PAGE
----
Sudden drop in mileage

2004 LeSabre. After 80,000 miles with 32 mpg at speed limit (70 or 75) I put on new Michilan tires and an oil change then mpg dropped to 27 mpg. Noticed gap in air filter connect so put in new air filter and corrected that. Also have tried rebooting the computers by disconnecting battery for 1/2 hour. Have checked mileage on 5 trips 1600-2200 miles each. My calculations confirm the car’s average and instentaneous mpg. What should I try next? On a recent 1600 mile trip I would be getting 27 for a few hundred miles then for the next few hundred I would be getting 33-34, so averaged 30. So seems inconsistent.

Possibly the new tires have a much higher rolling resistance than the old tires. I assume you’ve made sure they’re inflated correctly?

Did you start using E10 gas when this started?

Sometimes resetting the computer can hurt your fuel economy until it relearns the settings it had before you reset it.

Measuring fuel economy is hard to do accurately. If you calculate one tank full of fuel use, you don’t really know you got 27 MPG. You know you got about 27 MPG. Unless you use the same pump all the time, at the same temperature each time, and you always drive the same route in the same weather, you can’t accurately attribute any single cause. Perhaps the new tires contribute to the change. Perhaps the new tires allow you to drive a little more aggressively. Perhaps your old tires were over-inflated, or the new tires are under-inflated. Perhaps the warmer weather has you running the air conditioner more than you were before you bought the tires.

Since we don’t live life in a laboratory, narrowing this down to a single cause is just about impossible. I recommend you continue to drive to see if it gets better after the tires have some wear. If it goes away, it proves it was nothing to worry about.

Has the car been running cooler than normal? Check the thermostat and coolant temp sensor.

Do make sure that the tires are properly inflated, as noted.

Check from time to time for brakes that seem to be dragging.

Now that you spent some time driving around with a gap in the intake/air filter, clean your MAF sensor.

This car is rated for 18 MPG city and 27 MPG highway. It seems you’re getting the kind of mileage your car is supposed to be getting. The tires could have a higher rolling resistance. You could be using the A/C more, could be E10 gas, likely on a 1600 mile trip where your mileage went up and down every few hundred miles. (or every other tank of fuel).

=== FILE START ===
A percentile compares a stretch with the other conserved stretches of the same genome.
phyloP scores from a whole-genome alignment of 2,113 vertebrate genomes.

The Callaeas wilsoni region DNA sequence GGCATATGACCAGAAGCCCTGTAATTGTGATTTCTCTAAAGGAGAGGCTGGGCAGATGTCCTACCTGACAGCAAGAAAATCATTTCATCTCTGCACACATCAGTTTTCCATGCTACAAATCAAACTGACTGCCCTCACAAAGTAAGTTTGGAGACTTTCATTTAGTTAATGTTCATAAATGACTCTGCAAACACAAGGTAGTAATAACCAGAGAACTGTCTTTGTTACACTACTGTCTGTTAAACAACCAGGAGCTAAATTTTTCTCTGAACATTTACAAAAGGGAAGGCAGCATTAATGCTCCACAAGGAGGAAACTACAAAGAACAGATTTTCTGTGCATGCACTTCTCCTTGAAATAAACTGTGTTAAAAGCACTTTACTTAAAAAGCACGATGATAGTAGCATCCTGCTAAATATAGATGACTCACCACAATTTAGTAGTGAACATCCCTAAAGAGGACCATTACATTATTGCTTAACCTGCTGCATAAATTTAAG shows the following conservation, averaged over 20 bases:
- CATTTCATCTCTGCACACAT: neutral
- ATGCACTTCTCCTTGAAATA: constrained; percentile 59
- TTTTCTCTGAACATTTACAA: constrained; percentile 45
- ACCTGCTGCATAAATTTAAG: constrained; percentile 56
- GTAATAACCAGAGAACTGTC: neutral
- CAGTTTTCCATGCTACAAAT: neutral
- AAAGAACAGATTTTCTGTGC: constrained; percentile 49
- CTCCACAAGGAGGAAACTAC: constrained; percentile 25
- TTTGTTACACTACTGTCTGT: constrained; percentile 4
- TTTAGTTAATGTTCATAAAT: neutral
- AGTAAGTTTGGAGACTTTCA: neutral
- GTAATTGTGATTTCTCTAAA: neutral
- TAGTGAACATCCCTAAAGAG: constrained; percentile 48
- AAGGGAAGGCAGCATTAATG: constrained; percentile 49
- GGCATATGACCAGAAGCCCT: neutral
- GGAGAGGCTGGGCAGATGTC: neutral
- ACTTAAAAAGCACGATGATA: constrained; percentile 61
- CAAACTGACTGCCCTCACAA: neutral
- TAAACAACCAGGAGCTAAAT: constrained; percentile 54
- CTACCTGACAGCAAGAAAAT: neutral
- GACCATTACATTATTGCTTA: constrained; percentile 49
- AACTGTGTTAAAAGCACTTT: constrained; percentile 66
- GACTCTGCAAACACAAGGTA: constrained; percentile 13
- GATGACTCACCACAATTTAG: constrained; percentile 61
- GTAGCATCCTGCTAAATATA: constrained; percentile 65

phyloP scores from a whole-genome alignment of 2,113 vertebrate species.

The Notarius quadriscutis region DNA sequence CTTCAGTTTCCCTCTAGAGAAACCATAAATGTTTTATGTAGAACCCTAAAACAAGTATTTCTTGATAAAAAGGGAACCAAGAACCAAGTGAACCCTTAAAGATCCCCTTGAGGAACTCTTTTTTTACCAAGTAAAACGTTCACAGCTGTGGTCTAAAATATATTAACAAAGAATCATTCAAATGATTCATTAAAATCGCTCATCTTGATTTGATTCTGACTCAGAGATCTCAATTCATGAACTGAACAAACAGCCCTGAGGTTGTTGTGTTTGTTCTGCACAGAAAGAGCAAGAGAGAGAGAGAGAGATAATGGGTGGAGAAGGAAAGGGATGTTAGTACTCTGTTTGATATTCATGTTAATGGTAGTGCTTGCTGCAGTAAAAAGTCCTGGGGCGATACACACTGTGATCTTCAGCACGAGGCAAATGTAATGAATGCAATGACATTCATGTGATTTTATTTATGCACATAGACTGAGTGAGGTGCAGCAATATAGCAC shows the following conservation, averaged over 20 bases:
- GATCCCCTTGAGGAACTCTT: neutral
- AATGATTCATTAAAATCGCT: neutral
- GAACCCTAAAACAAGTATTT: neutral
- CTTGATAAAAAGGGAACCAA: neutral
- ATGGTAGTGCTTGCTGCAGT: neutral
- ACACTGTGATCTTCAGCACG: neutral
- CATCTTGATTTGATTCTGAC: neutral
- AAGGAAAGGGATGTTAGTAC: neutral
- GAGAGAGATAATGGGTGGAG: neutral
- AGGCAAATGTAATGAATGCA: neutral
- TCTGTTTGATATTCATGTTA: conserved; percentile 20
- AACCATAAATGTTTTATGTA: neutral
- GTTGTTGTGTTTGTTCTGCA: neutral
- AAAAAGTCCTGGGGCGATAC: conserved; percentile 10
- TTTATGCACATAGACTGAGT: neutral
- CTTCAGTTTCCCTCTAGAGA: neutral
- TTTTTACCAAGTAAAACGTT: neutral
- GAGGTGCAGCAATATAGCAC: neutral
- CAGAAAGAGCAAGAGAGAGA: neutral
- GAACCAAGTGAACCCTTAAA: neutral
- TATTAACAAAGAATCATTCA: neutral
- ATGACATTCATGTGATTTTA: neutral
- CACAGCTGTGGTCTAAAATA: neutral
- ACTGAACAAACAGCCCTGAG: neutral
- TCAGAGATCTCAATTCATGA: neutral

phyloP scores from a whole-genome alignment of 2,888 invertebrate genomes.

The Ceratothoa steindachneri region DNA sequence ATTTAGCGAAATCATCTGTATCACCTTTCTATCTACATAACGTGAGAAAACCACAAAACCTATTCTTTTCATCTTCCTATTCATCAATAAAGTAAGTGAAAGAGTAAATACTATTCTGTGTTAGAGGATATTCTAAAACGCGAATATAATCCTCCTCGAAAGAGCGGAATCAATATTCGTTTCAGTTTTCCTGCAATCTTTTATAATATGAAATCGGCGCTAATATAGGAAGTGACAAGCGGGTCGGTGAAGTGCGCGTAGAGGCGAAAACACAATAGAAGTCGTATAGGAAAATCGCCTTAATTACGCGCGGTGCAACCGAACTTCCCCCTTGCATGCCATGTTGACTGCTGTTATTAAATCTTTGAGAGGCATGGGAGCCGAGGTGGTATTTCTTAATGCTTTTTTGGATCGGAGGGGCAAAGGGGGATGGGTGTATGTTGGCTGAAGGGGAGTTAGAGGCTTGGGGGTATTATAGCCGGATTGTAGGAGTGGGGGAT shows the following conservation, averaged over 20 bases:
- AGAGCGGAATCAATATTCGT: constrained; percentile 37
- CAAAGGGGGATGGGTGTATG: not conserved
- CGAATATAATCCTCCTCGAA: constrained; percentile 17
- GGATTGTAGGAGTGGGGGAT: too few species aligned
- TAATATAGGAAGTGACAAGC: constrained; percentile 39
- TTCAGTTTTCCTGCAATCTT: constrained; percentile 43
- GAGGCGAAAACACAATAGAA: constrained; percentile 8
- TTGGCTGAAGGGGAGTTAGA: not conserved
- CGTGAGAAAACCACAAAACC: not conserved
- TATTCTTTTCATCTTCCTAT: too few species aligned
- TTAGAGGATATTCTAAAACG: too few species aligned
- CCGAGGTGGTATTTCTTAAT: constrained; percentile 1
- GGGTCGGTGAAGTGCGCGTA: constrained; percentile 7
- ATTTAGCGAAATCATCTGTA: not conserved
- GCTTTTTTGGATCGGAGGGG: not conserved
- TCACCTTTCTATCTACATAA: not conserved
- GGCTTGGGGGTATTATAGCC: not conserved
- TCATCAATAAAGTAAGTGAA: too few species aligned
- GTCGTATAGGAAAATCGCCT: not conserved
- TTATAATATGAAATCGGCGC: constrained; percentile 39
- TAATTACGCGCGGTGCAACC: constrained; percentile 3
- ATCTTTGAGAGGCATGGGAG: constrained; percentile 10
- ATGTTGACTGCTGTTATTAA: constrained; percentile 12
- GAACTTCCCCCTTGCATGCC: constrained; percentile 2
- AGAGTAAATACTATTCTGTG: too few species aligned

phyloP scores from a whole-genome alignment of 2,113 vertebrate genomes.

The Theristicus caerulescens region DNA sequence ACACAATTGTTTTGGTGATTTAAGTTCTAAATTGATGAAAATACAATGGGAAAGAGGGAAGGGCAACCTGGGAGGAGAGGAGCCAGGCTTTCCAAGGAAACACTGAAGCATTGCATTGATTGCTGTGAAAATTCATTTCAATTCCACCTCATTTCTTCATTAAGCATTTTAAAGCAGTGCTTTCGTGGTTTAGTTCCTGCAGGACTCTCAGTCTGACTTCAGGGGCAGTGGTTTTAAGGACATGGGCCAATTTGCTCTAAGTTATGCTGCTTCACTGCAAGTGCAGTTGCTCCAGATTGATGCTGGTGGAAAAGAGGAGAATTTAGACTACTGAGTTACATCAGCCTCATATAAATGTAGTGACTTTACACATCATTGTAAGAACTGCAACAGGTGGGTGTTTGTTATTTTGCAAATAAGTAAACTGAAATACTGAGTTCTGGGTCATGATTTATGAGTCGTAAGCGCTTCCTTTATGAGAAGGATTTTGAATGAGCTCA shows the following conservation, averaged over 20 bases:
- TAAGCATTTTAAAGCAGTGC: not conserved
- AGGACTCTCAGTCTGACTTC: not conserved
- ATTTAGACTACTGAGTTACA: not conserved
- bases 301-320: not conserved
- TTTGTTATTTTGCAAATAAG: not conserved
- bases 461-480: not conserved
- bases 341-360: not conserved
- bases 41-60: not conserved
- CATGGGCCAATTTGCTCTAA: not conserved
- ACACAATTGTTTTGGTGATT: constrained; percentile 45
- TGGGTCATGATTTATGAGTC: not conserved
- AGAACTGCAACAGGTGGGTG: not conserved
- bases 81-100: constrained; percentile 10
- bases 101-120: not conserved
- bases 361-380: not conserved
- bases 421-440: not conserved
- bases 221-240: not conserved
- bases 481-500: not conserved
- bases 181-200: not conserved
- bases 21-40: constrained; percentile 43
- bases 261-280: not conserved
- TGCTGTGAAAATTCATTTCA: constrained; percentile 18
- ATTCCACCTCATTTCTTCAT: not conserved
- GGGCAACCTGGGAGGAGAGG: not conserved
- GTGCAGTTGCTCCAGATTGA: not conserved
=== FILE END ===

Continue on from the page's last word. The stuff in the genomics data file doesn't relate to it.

It is common to get mileage variations on trips when you may be going with or against the wind, also your worn tires with reduced diameter due to wear would cause your odometer to record more miles that you went. Now your tires are full diameter again and you are recording less miles for the same trip.

“I put on new Michilan tires and an oil change then mpg dropped to 27 mpg.”

Were you using your odometer to track miles traveled?

Your old tires were worn and had less thread. Less thread = smaller diameter = your odometer thought you were traveling further than you really were. (and the speedometer read faster than you were going) You thought you were getting better mileage than you really were.
New tires = more thread = bigger diameter = you are now traveling further, so more gas is required. You are also traveling faster, so again more gas is needed.

I was just thinking the same thing. The rear tire on my motorcycle is getting pretty worn out. (I am having it replaced on Saturday.) I have noticed when the speedometer reads 40 MPH when I pass one of those unmanned radar signs, the display on the sign reads 36 or 37 MPH.

Most vehicles have their speedometers miss-calibrated on the high side. They do this to protect you (and them) from a speeding ticket and to allow for some error.